lunedì, Settembre 20

Can Sonia Gandhi Become Indira?

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New Delhi – As I write this, the Parliament is paralysed  by the Congress members. Here, the Congress is not agitating on the “demerits” of the Modi-government’s legislative proposals such as the Goods and Service Tax (GST) or Land Acquisition measures. Nor is it  demanding actions against the “corrupt”  BJP-Chief Ministers in the states, as was the case before. This time, the stalling, which the Congress leader Ghulam abi Azad terms as “protesting”, against the “political vendetta” of the Modi government against the Gandhi family, particularly Sonia Gandhi and Rahul Gandhi in “the National Herald case”.

As of today, the Gandhis have not been pronounced guilty in the National Herald case, which is about how a newly floated NGO , “Young Indian”, having 76 percent shares of the  Gandhis acquired the National Herald and its properties all over the country worth thousands of crores(the National Herald building in Delhi alone is worth 1600 crore rupees, not to speak of other properties in Mumbai, Bhopal, Lucknow, Hyderabad  and Chandigarh)and how the Congress party waived off a loan of 90 crore rupees from the Congress party fund(which is tax free and under the income tax related laws is debarred from engaging in commercial transactions). The “Herald House” in Delhi is a prime location and land it is based on was allotted by the government for the exclusive purpose of bringing about a news publication.

The case against Gandhi predates the Modi government and was lodged by Subramaniam Swamy, then not a member of the ruling BJP,  in his individual capacity. What the Delhi High Court did on December 7 was to dismiss the pleas of the Gandhis that they should not be asked to appear personally in the Lower Court that had summoned them for  hearing the case. The High Court found prima facie grounds of “criminality” on the parts of the Gandhis in taking over the National Herald newspaper and its sister publications in March 2010 by paying a sum of just 50 lakh rupees, knowing pretty well that the debt ridden paper has got 90 core rupees from the Congress, which the party ironically waived off as bad loan, and that newspaper could have easily cleared its debts by disposing off one of its properties that it has all over the country.

The High Court also took note of “the  conflict of interest” by the Congress treasurer Motilal Vohra, who used the party fund of 90 crore rupees for the Herald group of which he himself was the Chairman and Managing Director in 2010 when the deal matetialised. Vohra is also one of the shareholders of “Young Indian” with 12 percent stake, the other being the Congress leader Oscar Fernades (12 per cent). The Court also wondered how the Herald, which was debt ridden, transformed itself to be a profit making venture  in just one year after being taken over by Young Indian – it made a net profit of 27.4 crore rupees in 2011-12 (incidentally, the Herald House has given its floors on rent to various establishments, including the passport office that is managed by the Tata Consultancy Service).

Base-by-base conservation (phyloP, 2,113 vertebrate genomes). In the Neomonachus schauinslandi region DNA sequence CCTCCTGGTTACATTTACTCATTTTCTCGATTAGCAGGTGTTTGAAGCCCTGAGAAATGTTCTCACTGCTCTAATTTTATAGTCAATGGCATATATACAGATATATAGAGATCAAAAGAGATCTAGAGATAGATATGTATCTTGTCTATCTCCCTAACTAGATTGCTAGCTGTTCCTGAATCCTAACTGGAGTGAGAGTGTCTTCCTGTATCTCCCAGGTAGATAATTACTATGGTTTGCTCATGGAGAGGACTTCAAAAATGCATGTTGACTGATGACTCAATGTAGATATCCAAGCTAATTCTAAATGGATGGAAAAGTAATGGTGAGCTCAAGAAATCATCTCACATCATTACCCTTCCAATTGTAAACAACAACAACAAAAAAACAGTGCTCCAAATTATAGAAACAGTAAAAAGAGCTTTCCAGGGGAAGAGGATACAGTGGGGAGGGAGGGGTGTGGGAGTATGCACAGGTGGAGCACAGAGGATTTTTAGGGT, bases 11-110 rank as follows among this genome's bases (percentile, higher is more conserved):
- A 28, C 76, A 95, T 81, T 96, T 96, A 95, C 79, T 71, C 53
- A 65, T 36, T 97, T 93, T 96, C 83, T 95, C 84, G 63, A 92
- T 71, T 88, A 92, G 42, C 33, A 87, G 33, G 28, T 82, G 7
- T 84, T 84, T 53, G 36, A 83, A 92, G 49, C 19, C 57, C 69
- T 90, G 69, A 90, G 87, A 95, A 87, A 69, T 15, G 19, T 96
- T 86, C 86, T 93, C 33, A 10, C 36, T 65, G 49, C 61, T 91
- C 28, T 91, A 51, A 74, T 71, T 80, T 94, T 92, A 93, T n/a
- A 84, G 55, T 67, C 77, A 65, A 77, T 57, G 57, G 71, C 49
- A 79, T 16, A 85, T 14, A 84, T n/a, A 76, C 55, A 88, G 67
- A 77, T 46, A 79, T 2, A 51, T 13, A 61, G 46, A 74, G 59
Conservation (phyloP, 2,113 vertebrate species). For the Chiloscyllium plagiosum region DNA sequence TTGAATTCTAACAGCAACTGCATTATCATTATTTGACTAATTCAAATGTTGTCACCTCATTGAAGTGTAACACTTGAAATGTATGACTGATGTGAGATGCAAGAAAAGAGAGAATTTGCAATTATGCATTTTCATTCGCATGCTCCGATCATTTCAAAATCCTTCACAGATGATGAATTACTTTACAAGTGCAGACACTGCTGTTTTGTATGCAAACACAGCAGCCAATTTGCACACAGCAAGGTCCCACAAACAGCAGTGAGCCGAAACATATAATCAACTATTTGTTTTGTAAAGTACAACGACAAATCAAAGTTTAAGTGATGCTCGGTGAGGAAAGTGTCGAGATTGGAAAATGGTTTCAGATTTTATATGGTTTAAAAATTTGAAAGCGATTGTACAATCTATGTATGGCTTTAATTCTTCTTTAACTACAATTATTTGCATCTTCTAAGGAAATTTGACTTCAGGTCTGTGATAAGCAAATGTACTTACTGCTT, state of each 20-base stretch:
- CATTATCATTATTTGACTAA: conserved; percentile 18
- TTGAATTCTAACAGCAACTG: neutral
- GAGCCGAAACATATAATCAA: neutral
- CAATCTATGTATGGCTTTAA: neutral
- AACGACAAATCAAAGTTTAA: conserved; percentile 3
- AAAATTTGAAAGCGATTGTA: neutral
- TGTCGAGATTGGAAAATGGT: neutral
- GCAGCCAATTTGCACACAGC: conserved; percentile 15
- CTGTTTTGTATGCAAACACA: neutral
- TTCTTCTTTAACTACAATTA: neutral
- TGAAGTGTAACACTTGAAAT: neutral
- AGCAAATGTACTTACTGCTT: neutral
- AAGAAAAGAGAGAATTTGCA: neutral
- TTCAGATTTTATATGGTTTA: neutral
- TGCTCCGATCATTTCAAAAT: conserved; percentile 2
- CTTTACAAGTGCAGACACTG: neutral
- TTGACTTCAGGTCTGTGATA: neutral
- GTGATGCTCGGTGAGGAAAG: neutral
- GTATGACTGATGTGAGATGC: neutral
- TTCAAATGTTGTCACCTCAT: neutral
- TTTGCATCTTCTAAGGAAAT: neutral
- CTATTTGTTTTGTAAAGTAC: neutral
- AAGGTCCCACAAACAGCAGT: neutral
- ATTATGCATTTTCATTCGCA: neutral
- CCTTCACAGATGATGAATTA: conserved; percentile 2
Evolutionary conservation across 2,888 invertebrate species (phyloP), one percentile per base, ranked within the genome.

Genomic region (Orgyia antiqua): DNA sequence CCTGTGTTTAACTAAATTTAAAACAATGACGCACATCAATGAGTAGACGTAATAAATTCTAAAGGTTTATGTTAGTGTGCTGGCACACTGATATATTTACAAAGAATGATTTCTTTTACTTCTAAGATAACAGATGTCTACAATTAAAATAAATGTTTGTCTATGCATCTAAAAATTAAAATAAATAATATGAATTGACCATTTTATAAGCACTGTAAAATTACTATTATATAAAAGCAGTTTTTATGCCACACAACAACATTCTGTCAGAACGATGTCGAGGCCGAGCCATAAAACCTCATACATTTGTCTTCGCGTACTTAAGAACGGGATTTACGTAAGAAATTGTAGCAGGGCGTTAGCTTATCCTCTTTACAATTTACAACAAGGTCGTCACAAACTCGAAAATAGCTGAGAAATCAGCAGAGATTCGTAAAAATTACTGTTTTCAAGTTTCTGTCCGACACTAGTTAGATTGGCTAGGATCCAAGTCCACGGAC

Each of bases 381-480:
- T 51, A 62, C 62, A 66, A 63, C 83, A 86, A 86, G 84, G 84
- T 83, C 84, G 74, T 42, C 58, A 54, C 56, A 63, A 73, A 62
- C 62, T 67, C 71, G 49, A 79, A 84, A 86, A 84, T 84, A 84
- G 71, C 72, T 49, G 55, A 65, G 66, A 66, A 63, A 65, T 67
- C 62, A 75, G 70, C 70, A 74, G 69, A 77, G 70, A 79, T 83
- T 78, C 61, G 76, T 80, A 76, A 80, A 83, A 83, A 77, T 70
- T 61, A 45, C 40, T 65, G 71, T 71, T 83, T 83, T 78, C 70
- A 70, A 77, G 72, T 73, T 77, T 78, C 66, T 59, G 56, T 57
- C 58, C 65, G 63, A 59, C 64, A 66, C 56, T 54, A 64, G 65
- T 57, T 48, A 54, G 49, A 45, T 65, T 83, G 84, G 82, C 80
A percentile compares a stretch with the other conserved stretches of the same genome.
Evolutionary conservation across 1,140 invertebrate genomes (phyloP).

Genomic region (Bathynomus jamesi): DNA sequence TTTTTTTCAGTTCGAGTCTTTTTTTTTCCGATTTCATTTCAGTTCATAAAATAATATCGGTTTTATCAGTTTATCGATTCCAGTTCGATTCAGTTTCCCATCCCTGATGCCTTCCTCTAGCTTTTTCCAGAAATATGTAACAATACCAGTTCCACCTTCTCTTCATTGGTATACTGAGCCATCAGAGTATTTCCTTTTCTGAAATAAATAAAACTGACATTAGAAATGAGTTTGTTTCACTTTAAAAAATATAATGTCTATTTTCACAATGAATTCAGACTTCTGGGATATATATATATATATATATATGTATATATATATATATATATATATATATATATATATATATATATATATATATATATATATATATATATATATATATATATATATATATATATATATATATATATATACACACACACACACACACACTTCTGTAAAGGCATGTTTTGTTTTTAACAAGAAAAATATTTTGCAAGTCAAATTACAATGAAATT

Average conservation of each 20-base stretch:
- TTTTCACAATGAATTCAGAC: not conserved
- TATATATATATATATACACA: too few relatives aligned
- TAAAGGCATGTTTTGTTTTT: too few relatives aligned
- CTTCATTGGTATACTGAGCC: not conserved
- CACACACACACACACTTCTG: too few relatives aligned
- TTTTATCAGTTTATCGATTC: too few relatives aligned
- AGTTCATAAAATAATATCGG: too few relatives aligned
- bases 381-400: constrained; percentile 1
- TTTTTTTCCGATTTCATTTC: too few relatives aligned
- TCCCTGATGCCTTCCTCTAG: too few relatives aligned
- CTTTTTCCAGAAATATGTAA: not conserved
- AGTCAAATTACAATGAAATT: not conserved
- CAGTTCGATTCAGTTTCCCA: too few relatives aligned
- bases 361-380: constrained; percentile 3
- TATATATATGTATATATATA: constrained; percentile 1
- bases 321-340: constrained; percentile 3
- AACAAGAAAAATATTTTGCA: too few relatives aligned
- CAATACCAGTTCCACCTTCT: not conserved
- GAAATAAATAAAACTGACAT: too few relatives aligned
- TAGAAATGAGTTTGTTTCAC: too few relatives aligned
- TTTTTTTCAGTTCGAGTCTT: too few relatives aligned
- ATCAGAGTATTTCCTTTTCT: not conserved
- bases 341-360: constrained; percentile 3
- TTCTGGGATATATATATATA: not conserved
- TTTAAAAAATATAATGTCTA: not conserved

However, as I have said, the Gandhis have not yet been declared guilty. I am sure the top legal brains of the Congress will argue how the issue is essentially an internal matter of the Congress, in the sense that the Gandhis had dominant shares in the National Herald too and how the publications, started by late Jawaharlal Nehru during the freedom struggle, were essentially the voices of the Congress party. May be the Courts will be convinced by this line of argument and dismiss the plea of Subramaniam Swamy, though the latter has strong legal merits. But as of now, the basic point is  that the case, which predates the Modi government, is completely under judicial purview  and has nothing to do with political manipulations by the Modi government against the Gandhi family that the Congress is making us to believe in.

Secondly, this is not a healthy sign for the Indian democracy, when the principal opposition party is virtually denigrating the judicial verdicts by turning them to be political footballs inside the Parliament. The Congress is ridiculing these judgments as the results of “the arm-twisting the judiciary by the Prime Minister’s Office”  and still insisting on the correctness of its approaches. The Herald case is not the only instance the point. After a Delhi Court clearly said that no case can be made against junior minister General VK Singh over its alleged comparison of the dogs with Dalits (the Court clearly said that conclusion that General Singh termed Dalits to be dogs is too farfetched), the Congress stalls the proceedings demanding the sacking of General Sigh not only as a minister but also as a Member of the Parliament.

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